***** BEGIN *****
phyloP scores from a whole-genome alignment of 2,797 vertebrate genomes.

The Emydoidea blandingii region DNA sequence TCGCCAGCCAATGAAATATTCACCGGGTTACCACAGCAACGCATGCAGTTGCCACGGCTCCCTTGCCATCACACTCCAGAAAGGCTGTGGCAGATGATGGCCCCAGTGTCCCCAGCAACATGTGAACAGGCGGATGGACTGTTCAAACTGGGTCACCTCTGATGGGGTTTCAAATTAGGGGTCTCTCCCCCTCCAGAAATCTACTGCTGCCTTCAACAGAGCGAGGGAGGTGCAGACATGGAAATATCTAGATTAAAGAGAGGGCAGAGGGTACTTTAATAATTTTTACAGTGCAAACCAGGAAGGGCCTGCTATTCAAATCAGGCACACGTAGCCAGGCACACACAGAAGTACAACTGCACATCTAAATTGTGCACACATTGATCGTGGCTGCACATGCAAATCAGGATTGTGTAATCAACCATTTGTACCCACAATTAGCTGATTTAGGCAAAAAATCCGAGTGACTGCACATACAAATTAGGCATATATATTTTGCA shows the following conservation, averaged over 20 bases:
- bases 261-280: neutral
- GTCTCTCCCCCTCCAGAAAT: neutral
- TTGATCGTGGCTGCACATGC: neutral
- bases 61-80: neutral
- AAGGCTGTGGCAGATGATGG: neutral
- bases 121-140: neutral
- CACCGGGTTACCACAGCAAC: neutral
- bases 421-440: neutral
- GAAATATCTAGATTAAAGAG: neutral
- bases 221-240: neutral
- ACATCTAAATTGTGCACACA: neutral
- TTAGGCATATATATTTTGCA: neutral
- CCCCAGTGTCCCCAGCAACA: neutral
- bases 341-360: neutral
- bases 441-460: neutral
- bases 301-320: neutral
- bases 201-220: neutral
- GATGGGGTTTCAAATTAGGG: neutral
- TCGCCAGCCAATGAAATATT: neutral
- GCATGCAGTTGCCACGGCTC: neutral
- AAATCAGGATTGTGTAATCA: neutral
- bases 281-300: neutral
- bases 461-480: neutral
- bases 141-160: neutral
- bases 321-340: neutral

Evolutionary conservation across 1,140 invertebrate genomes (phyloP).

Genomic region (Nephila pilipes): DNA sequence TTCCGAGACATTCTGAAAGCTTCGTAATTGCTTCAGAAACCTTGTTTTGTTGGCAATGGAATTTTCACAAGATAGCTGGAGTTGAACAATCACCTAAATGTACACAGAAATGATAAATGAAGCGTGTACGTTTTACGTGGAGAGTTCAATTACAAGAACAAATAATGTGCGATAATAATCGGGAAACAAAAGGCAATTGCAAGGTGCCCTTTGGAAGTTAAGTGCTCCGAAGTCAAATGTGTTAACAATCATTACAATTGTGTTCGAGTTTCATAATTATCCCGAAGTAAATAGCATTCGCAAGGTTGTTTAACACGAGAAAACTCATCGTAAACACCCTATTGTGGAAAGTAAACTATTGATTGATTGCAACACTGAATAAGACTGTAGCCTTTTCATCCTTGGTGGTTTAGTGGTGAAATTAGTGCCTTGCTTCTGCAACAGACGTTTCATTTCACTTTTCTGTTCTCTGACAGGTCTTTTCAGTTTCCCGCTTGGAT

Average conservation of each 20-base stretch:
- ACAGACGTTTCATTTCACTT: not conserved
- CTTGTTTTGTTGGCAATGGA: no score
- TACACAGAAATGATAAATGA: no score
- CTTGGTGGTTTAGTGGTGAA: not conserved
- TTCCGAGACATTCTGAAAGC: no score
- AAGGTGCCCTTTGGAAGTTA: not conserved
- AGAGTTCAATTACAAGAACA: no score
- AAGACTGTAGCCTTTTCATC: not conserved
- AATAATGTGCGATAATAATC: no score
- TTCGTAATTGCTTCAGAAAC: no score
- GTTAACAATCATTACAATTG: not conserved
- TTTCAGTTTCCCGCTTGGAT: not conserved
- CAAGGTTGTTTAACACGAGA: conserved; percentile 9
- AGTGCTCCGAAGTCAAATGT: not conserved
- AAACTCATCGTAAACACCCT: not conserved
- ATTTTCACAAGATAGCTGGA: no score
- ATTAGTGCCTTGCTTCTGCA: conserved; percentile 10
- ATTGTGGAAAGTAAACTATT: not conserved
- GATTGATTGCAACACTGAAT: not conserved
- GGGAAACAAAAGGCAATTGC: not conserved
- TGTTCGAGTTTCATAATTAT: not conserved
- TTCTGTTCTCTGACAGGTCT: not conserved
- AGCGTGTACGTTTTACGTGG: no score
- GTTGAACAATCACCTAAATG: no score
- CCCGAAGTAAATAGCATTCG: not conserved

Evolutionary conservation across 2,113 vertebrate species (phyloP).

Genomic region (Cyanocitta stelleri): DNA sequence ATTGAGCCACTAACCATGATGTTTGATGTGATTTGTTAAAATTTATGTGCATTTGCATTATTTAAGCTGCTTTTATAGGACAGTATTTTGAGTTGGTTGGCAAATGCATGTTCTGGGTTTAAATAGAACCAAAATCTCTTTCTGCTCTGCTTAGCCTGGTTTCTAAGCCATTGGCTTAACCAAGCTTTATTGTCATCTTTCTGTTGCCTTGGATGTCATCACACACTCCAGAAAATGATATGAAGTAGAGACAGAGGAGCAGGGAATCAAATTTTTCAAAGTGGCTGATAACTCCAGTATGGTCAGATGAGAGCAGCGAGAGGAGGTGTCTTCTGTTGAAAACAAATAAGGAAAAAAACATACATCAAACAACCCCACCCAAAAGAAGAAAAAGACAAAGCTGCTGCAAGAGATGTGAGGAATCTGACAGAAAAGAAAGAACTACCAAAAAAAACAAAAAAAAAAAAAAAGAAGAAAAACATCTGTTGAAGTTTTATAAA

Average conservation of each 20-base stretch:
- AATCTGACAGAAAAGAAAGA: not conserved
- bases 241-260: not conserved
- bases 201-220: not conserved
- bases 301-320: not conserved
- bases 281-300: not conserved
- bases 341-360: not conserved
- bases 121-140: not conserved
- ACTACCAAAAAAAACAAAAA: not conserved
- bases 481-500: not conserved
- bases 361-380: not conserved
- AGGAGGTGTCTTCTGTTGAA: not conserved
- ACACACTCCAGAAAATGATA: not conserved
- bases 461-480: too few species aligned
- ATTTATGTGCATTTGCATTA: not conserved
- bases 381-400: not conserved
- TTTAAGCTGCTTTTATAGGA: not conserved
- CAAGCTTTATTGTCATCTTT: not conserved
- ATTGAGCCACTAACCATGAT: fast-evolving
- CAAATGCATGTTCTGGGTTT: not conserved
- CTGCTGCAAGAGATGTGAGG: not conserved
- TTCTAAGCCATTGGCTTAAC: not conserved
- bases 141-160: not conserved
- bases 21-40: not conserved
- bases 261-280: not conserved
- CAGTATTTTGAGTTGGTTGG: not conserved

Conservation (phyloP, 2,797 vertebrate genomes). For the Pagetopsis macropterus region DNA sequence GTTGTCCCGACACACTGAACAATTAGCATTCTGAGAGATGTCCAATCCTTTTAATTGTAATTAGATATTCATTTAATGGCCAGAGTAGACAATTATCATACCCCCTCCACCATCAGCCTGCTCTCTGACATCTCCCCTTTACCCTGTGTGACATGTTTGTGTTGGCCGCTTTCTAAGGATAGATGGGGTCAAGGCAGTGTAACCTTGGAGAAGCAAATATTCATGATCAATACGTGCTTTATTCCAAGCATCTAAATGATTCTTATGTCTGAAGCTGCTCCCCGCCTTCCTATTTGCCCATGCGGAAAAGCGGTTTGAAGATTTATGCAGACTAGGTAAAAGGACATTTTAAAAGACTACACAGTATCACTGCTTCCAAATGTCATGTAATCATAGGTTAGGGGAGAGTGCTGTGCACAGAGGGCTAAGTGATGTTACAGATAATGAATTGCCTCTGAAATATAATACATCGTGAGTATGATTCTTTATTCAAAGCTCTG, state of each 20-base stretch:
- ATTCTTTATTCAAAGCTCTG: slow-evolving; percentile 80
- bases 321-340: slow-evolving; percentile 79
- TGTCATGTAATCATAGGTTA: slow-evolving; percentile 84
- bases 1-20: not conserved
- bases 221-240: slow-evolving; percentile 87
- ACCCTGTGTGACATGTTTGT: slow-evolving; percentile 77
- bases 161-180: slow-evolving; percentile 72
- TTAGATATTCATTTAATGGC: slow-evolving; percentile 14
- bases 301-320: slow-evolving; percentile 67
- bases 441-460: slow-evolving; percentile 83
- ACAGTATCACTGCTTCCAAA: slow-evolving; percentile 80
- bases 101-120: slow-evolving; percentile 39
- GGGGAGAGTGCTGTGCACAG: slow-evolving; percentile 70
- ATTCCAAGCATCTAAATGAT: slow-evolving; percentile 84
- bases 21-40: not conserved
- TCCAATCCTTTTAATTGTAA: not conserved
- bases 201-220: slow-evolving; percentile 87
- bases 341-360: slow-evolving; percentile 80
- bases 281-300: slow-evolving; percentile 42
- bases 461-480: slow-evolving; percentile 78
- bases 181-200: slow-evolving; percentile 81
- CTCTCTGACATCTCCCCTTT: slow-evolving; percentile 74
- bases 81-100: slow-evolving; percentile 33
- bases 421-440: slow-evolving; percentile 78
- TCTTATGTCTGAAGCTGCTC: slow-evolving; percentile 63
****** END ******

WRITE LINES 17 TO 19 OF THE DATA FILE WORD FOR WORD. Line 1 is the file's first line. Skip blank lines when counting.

- bases 441-460: neutral
- bases 301-320: neutral
- bases 201-220: neutral